Implementing a Behavioral Emergency Response Team to Improve Safety
AuthorZissimos, Amber R.
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AbstractProblem: Behavioral emergencies are situations when a patient, family, or visitor displays behaviors that disrupt the function of the facility and/or present a threat to staff or others. At the University of Maryland Rehabilitation and Orthopedic Institute, the only current response to behavioral emergencies is to call a code green, which involves a “show of force” and “takedown” of the patient, during which the risk of being assaulted or injured is increased for all involved. From February 2021 to February 2022, 66 code greens were called for situations ranging from verbal assault to physical aggression. Purpose: The purpose of this quality improvement initiative is to implement a Behavioral Emergency Response Team (BERT) that can be utilized to de-escalate behavioral emergencies instead of calling a code green. The initiative was piloted over a 15-week period in the Fall of 2022 on the TBI and Cerebrovascular Accident units. Methodology: The BERT is a 24-hour resource which can be activated by calling the institution’s internal operator. Activation criteria includes yelling, cursing, demanding, threatening danger to self or others, unwanted physical contact, or sexual threats/assault. Data was collected on a weekly basis which included staff surveys on their ability to state how and when to activate the BERT, specific information related to a BERT activation (date, time, location, documentation), and specific information related to any Code Green activations. Staff training was completed via the institution’s password protected educational system and via an in-person session. Results and Conclusions: During the pilot implementation, there were five BERT and four Code Green activations. Documentation was 100% compliant for each activation and 86% of the staff were able to state the activation criteria and process for the BERT. By the end of the pilot, Code Green activations were decreased by 60%. These results show that utilization of the BERT is a beneficial asset in improving patient and staff safety.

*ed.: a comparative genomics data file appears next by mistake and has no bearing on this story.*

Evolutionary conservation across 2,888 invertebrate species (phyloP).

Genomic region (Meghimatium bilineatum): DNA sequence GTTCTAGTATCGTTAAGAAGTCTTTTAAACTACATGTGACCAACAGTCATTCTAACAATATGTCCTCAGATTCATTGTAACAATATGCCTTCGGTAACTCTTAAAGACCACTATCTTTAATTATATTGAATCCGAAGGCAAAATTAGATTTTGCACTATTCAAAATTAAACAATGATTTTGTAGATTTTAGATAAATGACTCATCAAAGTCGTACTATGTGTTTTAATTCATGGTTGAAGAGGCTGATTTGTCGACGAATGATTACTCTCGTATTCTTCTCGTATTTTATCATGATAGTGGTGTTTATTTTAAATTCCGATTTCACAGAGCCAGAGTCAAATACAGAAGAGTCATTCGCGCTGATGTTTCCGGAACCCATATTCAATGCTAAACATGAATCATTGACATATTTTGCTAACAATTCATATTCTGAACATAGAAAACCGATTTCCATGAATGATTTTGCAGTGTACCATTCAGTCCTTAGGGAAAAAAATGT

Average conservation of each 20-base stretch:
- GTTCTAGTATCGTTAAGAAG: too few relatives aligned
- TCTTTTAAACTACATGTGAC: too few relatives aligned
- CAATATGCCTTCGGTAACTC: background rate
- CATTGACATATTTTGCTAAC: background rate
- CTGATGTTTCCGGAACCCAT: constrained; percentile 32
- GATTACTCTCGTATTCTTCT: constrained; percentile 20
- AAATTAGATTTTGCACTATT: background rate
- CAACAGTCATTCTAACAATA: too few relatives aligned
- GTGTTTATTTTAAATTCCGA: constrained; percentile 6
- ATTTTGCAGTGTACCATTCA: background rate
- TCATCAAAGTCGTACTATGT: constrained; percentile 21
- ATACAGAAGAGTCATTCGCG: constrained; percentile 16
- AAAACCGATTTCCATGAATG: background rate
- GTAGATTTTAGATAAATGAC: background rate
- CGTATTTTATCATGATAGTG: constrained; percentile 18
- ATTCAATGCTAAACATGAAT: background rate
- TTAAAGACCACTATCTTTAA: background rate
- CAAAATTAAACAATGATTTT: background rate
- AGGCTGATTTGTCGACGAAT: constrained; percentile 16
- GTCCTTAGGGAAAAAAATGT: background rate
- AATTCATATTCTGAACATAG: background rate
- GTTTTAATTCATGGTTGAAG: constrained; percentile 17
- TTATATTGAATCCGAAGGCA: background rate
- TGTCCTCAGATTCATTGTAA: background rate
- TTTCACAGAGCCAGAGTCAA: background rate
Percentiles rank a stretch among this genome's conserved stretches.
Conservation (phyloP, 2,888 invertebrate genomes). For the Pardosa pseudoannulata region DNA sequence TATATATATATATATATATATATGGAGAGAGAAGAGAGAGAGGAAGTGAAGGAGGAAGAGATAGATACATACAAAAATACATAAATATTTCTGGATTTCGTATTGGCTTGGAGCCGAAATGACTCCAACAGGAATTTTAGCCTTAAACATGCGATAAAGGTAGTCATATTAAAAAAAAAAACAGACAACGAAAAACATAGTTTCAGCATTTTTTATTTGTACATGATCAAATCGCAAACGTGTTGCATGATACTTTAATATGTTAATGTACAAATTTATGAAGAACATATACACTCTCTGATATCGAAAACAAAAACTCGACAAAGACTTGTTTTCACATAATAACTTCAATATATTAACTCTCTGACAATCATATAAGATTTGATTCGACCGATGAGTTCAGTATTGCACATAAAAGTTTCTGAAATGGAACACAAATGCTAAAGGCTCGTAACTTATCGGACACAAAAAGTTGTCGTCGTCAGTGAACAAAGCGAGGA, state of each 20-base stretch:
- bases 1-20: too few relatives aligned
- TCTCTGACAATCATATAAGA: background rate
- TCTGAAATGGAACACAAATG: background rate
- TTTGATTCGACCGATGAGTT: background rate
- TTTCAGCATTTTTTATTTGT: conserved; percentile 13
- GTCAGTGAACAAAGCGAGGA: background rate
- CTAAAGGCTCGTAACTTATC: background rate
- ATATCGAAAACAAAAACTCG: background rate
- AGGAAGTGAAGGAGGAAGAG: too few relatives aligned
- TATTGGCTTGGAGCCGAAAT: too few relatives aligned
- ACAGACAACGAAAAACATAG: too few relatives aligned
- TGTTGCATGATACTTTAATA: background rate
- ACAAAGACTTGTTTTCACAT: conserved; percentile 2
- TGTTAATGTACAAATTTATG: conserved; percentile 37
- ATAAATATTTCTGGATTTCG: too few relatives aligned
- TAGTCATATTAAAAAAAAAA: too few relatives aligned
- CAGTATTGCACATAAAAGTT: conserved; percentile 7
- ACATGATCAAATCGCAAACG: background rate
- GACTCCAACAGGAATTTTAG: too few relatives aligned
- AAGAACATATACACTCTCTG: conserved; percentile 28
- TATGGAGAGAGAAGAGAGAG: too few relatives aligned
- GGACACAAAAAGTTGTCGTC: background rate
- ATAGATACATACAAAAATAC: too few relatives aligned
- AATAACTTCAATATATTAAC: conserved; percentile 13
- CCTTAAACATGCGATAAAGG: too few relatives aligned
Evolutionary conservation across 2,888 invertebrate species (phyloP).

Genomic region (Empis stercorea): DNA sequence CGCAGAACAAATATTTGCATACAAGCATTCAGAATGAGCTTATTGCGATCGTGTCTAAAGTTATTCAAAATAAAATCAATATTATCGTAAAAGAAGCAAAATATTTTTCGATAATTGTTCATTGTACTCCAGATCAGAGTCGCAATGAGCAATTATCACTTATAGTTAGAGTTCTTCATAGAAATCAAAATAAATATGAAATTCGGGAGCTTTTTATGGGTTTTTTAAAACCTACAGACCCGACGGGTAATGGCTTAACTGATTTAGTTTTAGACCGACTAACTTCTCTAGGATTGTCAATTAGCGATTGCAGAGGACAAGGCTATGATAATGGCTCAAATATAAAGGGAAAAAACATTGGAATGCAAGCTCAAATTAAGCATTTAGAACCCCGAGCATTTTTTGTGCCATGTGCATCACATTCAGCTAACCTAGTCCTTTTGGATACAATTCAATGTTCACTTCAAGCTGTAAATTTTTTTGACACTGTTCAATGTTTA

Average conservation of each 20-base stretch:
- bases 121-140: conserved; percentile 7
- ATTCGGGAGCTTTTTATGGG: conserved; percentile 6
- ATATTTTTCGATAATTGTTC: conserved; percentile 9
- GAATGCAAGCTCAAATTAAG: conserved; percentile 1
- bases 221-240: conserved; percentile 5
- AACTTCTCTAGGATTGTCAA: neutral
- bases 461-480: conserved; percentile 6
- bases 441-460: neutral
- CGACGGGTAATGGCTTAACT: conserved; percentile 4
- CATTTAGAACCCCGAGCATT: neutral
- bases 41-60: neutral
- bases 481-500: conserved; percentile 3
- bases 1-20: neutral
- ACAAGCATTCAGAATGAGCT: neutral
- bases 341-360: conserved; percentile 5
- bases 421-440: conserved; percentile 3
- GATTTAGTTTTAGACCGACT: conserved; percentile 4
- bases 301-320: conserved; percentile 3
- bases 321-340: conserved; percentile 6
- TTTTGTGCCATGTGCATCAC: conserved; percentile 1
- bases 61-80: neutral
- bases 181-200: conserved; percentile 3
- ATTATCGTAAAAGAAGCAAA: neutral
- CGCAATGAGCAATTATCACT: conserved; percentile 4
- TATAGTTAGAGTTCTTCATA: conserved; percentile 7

Rights/TermsAttribution-NonCommercial-NoDerivatives 4.0 International
Identifier to cite or link to this itemhttp://hdl.handle.net/10713/20880
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- Creative Commons
Except where otherwise noted, this item's license is described as Attribution-NonCommercial-NoDerivatives 4.0 International